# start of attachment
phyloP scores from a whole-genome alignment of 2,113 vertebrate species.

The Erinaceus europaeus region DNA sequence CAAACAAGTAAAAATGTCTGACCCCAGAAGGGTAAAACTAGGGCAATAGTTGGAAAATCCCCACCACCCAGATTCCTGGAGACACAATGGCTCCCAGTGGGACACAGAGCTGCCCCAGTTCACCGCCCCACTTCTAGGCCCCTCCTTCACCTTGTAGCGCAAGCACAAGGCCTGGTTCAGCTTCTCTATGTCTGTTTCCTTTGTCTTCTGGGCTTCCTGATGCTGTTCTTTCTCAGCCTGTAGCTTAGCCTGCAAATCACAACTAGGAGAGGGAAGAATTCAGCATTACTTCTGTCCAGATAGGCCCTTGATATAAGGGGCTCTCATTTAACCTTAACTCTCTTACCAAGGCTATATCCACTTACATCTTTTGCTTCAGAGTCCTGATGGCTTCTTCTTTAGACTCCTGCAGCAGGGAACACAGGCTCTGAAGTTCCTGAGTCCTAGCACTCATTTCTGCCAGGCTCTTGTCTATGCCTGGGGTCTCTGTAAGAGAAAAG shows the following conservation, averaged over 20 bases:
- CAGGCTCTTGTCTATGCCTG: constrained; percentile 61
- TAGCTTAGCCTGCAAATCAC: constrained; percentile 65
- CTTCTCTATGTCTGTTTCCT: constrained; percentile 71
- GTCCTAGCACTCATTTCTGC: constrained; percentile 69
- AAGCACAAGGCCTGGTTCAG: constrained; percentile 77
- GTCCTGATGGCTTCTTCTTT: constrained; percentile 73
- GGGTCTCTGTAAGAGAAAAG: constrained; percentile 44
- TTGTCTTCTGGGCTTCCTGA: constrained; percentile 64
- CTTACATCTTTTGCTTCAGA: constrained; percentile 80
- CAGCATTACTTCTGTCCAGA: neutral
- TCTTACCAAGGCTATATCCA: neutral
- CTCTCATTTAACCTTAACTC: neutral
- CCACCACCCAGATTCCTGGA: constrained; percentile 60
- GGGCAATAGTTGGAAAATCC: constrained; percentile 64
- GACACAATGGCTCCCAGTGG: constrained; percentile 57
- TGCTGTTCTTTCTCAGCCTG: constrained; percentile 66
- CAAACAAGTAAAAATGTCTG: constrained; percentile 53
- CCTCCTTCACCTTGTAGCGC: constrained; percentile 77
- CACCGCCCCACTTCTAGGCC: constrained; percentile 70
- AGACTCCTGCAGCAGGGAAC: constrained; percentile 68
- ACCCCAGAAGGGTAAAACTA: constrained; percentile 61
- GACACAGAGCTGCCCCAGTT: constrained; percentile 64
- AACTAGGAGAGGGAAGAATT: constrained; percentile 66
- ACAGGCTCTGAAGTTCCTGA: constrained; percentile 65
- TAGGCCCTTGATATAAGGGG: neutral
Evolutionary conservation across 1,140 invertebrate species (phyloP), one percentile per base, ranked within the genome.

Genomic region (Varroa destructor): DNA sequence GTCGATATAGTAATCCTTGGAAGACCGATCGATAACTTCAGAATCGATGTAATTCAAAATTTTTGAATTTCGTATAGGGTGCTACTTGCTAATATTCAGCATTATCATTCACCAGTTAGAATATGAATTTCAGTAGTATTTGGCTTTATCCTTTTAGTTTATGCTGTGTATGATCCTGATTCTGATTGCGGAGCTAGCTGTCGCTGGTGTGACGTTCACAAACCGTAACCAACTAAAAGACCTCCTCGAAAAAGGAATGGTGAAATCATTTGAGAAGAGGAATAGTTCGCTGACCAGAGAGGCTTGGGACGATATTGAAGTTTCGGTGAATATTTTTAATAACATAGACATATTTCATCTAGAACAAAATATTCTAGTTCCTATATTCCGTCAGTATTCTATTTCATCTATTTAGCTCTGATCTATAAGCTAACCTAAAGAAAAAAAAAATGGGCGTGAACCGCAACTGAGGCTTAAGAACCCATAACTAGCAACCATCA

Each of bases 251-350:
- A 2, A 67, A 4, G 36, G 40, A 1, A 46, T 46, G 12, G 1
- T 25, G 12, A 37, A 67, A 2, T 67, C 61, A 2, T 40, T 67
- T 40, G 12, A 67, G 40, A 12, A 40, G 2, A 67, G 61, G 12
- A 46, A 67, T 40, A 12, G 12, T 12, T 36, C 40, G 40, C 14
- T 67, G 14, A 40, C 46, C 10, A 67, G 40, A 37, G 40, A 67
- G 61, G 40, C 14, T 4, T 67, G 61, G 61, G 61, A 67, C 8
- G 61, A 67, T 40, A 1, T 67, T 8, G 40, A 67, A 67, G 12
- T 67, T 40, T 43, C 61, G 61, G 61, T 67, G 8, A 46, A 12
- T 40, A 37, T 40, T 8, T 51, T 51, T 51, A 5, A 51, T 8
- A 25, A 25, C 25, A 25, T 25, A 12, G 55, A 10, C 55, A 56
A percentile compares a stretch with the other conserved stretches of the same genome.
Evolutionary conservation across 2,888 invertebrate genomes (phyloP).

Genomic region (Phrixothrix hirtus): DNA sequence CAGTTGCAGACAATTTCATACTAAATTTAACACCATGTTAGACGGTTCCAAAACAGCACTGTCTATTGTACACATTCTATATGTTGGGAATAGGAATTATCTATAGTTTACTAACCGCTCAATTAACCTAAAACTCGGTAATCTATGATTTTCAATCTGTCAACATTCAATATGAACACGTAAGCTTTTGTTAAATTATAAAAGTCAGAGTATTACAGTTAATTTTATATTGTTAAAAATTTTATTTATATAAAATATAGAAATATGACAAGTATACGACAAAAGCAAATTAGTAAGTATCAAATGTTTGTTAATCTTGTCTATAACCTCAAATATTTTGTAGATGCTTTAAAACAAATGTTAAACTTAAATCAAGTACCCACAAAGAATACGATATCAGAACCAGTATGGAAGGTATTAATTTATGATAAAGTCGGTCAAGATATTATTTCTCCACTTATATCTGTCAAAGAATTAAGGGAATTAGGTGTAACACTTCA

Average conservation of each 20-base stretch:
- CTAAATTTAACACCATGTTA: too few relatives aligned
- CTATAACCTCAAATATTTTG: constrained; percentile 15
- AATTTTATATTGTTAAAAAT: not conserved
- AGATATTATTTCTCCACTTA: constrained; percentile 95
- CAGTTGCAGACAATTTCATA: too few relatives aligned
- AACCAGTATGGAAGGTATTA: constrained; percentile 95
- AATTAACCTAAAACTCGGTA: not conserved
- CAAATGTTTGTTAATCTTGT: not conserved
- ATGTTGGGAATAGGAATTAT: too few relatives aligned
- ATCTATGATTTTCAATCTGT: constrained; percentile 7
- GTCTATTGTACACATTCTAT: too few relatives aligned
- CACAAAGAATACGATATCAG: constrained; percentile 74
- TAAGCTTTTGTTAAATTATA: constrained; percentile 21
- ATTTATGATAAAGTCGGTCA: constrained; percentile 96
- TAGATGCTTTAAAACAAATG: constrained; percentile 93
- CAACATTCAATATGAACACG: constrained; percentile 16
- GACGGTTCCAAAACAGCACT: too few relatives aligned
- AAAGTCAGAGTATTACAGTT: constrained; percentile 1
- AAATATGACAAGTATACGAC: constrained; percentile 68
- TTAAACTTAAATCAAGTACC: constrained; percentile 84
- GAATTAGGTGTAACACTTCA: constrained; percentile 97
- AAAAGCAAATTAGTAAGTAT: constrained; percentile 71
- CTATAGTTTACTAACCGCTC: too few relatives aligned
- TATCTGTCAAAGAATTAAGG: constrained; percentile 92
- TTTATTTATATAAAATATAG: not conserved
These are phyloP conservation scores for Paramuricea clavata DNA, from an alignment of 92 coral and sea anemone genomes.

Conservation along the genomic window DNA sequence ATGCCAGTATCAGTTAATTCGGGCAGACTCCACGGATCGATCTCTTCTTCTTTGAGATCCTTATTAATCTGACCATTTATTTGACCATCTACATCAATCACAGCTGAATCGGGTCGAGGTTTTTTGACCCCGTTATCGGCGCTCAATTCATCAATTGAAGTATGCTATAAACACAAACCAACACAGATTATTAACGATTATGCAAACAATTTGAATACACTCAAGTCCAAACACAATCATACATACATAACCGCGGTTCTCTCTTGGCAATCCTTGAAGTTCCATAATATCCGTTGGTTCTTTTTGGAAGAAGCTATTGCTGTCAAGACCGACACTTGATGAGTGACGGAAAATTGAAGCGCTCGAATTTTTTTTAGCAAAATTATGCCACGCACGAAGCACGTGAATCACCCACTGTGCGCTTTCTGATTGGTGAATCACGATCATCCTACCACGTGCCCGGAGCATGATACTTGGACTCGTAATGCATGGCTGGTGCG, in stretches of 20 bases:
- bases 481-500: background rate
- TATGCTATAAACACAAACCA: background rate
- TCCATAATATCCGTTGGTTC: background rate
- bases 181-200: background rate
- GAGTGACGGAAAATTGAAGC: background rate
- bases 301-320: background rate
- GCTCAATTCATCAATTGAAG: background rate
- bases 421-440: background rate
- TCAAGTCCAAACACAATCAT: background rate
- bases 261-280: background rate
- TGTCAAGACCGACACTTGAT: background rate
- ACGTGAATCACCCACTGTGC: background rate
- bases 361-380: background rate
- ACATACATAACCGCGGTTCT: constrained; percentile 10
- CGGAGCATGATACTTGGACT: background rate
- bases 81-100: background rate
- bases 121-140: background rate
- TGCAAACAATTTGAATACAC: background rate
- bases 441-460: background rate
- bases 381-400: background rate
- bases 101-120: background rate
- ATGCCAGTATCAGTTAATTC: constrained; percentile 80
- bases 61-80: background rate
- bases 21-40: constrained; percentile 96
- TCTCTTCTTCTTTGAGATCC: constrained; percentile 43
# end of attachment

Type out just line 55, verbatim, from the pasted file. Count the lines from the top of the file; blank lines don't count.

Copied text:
- GTCTATTGTACACATTCTAT: too few relatives aligned